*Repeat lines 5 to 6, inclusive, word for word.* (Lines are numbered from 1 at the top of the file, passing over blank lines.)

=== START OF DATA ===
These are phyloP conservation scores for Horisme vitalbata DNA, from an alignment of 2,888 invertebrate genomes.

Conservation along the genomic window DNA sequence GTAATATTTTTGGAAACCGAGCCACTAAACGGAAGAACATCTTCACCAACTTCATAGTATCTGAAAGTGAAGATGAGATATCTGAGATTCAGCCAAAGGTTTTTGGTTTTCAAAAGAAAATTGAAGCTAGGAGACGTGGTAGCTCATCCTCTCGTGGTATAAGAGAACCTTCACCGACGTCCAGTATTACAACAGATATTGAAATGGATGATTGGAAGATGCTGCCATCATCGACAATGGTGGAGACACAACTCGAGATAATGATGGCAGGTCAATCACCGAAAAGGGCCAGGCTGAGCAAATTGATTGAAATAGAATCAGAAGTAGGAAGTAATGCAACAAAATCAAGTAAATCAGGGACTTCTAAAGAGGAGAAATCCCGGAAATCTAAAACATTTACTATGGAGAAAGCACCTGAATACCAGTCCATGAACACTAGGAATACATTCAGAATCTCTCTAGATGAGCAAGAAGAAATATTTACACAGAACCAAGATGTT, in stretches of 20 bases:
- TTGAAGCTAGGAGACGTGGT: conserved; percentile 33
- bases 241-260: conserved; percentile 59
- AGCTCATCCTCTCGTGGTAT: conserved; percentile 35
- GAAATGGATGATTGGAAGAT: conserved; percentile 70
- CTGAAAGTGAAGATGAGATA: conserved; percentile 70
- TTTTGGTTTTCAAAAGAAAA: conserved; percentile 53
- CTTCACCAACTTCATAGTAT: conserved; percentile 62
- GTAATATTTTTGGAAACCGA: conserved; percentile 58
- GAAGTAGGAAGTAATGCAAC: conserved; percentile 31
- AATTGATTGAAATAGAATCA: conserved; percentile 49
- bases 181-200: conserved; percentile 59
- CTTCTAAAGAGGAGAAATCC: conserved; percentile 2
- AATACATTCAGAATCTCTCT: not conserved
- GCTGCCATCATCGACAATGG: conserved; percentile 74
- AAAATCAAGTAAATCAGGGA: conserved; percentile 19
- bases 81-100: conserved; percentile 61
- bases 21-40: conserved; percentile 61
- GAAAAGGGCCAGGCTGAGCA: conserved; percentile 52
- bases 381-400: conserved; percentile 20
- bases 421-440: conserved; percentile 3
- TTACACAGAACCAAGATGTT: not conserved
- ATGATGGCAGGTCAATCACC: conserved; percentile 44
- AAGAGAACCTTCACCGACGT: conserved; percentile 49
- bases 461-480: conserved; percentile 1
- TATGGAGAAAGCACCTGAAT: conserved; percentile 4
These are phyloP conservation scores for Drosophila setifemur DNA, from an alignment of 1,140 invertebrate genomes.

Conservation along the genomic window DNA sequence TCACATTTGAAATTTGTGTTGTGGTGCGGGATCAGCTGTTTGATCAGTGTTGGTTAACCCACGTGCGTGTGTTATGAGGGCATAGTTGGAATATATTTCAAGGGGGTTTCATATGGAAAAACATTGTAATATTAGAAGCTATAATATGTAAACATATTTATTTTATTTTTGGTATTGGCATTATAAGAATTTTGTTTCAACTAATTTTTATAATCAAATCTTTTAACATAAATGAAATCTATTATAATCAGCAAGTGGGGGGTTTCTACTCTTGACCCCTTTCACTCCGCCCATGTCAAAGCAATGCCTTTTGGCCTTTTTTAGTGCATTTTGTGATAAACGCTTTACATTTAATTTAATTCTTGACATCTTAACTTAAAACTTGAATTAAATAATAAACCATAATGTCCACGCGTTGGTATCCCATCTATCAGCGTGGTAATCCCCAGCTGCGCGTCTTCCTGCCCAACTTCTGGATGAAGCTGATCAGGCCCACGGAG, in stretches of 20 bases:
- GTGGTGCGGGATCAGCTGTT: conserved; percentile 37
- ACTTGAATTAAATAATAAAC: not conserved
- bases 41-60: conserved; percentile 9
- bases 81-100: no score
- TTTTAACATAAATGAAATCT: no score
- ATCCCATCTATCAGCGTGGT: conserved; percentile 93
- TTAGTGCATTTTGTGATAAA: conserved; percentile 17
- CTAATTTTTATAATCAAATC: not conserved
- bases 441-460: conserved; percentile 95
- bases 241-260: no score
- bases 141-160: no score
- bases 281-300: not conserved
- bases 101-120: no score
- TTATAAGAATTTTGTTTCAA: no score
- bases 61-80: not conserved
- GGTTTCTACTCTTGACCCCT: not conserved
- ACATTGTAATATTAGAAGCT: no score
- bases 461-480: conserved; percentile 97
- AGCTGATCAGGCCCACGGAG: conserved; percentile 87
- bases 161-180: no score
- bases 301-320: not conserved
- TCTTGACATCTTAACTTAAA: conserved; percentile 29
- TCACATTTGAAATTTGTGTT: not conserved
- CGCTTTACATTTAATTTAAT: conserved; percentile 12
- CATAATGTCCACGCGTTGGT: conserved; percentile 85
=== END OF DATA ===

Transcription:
- AGCTCATCCTCTCGTGGTAT: conserved; percentile 35
- GAAATGGATGATTGGAAGAT: conserved; percentile 70